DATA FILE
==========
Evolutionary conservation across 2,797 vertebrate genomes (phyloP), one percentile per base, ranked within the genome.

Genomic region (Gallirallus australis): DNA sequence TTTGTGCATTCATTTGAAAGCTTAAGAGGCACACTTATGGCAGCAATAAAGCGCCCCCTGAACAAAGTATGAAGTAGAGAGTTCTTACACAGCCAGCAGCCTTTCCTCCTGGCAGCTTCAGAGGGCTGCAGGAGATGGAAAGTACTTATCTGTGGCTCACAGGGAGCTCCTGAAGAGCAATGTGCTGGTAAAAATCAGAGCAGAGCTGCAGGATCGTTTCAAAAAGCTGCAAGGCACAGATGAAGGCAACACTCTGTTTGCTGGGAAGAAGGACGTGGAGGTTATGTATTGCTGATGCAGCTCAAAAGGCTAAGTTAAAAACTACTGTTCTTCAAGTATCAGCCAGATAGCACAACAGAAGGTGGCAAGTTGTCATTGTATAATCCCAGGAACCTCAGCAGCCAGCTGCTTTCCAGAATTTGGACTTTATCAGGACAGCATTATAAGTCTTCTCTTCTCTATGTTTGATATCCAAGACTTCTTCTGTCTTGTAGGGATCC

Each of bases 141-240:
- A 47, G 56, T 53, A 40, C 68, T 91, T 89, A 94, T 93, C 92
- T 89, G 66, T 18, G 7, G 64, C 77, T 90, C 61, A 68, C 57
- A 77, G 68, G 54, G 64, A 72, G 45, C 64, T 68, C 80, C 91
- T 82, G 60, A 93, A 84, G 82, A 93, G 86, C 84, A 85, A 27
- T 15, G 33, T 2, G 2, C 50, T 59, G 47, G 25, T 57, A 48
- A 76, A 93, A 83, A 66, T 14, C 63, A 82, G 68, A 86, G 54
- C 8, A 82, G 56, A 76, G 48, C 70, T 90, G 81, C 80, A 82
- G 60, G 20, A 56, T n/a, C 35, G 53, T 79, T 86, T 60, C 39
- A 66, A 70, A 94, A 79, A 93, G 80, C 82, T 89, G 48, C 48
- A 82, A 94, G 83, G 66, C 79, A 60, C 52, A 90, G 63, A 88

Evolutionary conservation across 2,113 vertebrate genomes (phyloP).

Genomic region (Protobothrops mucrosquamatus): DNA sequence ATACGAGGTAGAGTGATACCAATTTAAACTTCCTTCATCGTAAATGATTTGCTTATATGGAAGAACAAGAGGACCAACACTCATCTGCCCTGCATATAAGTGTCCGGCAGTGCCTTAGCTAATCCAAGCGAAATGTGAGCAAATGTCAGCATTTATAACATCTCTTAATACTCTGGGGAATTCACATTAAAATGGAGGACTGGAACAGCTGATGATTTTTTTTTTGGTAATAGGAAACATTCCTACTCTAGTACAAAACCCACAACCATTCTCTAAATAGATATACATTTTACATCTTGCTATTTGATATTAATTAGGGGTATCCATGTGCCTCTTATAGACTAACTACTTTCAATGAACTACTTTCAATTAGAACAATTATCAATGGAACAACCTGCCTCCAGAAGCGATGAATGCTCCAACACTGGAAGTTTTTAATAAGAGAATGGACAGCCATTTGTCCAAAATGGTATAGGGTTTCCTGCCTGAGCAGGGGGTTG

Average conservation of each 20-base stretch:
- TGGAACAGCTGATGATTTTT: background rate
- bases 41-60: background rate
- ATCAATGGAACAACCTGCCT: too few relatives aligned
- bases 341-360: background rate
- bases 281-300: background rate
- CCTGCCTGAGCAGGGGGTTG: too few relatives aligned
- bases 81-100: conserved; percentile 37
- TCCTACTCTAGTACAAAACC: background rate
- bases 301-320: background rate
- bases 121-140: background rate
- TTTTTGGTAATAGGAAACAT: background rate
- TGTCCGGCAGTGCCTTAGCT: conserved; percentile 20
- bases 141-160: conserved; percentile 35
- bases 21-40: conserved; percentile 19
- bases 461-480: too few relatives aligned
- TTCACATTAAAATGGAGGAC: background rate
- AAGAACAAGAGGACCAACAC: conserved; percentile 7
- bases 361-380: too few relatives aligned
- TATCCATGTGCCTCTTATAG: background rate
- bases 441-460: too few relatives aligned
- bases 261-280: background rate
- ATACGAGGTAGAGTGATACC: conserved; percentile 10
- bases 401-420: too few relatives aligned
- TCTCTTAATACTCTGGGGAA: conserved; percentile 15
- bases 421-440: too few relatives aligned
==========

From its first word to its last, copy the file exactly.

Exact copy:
Evolutionary conservation across 2,797 vertebrate genomes (phyloP), one percentile per base, ranked within the genome.

Genomic region (Gallirallus australis): DNA sequence TTTGTGCATTCATTTGAAAGCTTAAGAGGCACACTTATGGCAGCAATAAAGCGCCCCCTGAACAAAGTATGAAGTAGAGAGTTCTTACACAGCCAGCAGCCTTTCCTCCTGGCAGCTTCAGAGGGCTGCAGGAGATGGAAAGTACTTATCTGTGGCTCACAGGGAGCTCCTGAAGAGCAATGTGCTGGTAAAAATCAGAGCAGAGCTGCAGGATCGTTTCAAAAAGCTGCAAGGCACAGATGAAGGCAACACTCTGTTTGCTGGGAAGAAGGACGTGGAGGTTATGTATTGCTGATGCAGCTCAAAAGGCTAAGTTAAAAACTACTGTTCTTCAAGTATCAGCCAGATAGCACAACAGAAGGTGGCAAGTTGTCATTGTATAATCCCAGGAACCTCAGCAGCCAGCTGCTTTCCAGAATTTGGACTTTATCAGGACAGCATTATAAGTCTTCTCTTCTCTATGTTTGATATCCAAGACTTCTTCTGTCTTGTAGGGATCC

Each of bases 141-240:
- A 47, G 56, T 53, A 40, C 68, T 91, T 89, A 94, T 93, C 92
- T 89, G 66, T 18, G 7, G 64, C 77, T 90, C 61, A 68, C 57
- A 77, G 68, G 54, G 64, A 72, G 45, C 64, T 68, C 80, C 91
- T 82, G 60, A 93, A 84, G 82, A 93, G 86, C 84, A 85, A 27
- T 15, G 33, T 2, G 2, C 50, T 59, G 47, G 25, T 57, A 48
- A 76, A 93, A 83, A 66, T 14, C 63, A 82, G 68, A 86, G 54
- C 8, A 82, G 56, A 76, G 48, C 70, T 90, G 81, C 80, A 82
- G 60, G 20, A 56, T n/a, C 35, G 53, T 79, T 86, T 60, C 39
- A 66, A 70, A 94, A 79, A 93, G 80, C 82, T 89, G 48, C 48
- A 82, A 94, G 83, G 66, C 79, A 60, C 52, A 90, G 63, A 88

Evolutionary conservation across 2,113 vertebrate genomes (phyloP).

Genomic region (Protobothrops mucrosquamatus): DNA sequence ATACGAGGTAGAGTGATACCAATTTAAACTTCCTTCATCGTAAATGATTTGCTTATATGGAAGAACAAGAGGACCAACACTCATCTGCCCTGCATATAAGTGTCCGGCAGTGCCTTAGCTAATCCAAGCGAAATGTGAGCAAATGTCAGCATTTATAACATCTCTTAATACTCTGGGGAATTCACATTAAAATGGAGGACTGGAACAGCTGATGATTTTTTTTTTGGTAATAGGAAACATTCCTACTCTAGTACAAAACCCACAACCATTCTCTAAATAGATATACATTTTACATCTTGCTATTTGATATTAATTAGGGGTATCCATGTGCCTCTTATAGACTAACTACTTTCAATGAACTACTTTCAATTAGAACAATTATCAATGGAACAACCTGCCTCCAGAAGCGATGAATGCTCCAACACTGGAAGTTTTTAATAAGAGAATGGACAGCCATTTGTCCAAAATGGTATAGGGTTTCCTGCCTGAGCAGGGGGTTG

Average conservation of each 20-base stretch:
- TGGAACAGCTGATGATTTTT: background rate
- bases 41-60: background rate
- ATCAATGGAACAACCTGCCT: too few relatives aligned
- bases 341-360: background rate
- bases 281-300: background rate
- CCTGCCTGAGCAGGGGGTTG: too few relatives aligned
- bases 81-100: conserved; percentile 37
- TCCTACTCTAGTACAAAACC: background rate
- bases 301-320: background rate
- bases 121-140: background rate
- TTTTTGGTAATAGGAAACAT: background rate
- TGTCCGGCAGTGCCTTAGCT: conserved; percentile 20
- bases 141-160: conserved; percentile 35
- bases 21-40: conserved; percentile 19
- bases 461-480: too few relatives aligned
- TTCACATTAAAATGGAGGAC: background rate
- AAGAACAAGAGGACCAACAC: conserved; percentile 7
- bases 361-380: too few relatives aligned
- TATCCATGTGCCTCTTATAG: background rate
- bases 441-460: too few relatives aligned
- bases 261-280: background rate
- ATACGAGGTAGAGTGATACC: conserved; percentile 10
- bases 401-420: too few relatives aligned
- TCTCTTAATACTCTGGGGAA: conserved; percentile 15
- bases 421-440: too few relatives aligned